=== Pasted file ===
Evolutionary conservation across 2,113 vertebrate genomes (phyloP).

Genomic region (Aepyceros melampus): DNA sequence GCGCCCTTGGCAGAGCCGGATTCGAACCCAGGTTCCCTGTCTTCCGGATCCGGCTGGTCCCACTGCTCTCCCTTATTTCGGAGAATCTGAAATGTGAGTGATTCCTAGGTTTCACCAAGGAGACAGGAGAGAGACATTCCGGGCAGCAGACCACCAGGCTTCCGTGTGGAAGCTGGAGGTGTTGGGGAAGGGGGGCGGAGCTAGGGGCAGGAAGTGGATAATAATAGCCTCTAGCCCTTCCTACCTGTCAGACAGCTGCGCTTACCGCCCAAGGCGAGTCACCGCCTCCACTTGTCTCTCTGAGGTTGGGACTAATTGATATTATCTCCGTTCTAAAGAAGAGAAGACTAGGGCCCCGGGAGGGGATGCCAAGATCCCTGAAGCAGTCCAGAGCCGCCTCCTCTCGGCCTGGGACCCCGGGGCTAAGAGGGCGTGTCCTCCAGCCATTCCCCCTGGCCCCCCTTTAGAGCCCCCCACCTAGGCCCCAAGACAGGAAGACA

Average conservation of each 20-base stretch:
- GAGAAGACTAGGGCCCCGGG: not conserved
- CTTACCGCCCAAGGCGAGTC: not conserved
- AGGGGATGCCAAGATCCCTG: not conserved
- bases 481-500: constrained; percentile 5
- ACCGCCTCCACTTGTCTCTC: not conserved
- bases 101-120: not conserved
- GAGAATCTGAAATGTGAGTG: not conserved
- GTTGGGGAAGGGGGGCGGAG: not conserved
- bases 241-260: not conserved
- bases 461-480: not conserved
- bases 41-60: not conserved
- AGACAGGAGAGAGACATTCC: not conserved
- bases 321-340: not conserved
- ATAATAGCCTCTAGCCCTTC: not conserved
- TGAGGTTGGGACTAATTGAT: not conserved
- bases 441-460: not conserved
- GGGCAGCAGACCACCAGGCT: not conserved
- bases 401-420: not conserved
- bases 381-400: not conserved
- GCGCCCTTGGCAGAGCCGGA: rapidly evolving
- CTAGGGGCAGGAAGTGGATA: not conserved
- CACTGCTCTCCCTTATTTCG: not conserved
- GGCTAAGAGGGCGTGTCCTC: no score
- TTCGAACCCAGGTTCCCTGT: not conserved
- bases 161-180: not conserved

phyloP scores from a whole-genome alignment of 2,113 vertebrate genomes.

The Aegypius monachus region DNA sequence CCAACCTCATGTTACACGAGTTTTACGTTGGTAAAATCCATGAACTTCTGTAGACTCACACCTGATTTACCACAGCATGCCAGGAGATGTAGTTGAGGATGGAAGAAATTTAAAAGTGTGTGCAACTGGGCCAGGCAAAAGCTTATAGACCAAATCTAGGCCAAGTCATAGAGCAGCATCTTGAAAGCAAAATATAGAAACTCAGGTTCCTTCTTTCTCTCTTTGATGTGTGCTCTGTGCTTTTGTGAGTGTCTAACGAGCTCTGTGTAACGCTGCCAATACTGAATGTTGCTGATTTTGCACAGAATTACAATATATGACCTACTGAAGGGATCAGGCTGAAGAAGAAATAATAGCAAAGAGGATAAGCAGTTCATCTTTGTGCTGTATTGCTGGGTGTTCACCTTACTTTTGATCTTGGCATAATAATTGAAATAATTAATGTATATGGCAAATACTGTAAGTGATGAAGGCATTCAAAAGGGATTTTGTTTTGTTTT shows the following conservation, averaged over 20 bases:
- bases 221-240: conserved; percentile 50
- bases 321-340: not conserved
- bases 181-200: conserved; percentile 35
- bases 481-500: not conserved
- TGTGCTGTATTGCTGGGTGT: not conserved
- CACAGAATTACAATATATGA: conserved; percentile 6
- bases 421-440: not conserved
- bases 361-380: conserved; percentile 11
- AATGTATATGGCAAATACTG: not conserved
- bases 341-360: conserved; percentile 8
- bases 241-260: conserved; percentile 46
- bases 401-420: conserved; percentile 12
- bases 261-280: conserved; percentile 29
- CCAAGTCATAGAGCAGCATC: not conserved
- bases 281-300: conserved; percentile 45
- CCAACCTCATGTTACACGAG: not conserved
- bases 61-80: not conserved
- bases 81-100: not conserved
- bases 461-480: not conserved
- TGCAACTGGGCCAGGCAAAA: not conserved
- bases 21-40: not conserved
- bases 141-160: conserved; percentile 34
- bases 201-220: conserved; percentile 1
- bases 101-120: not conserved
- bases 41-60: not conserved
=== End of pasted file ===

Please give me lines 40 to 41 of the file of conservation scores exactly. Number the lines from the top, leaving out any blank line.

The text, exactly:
- bases 341-360: conserved; percentile 8
- bases 241-260: conserved; percentile 46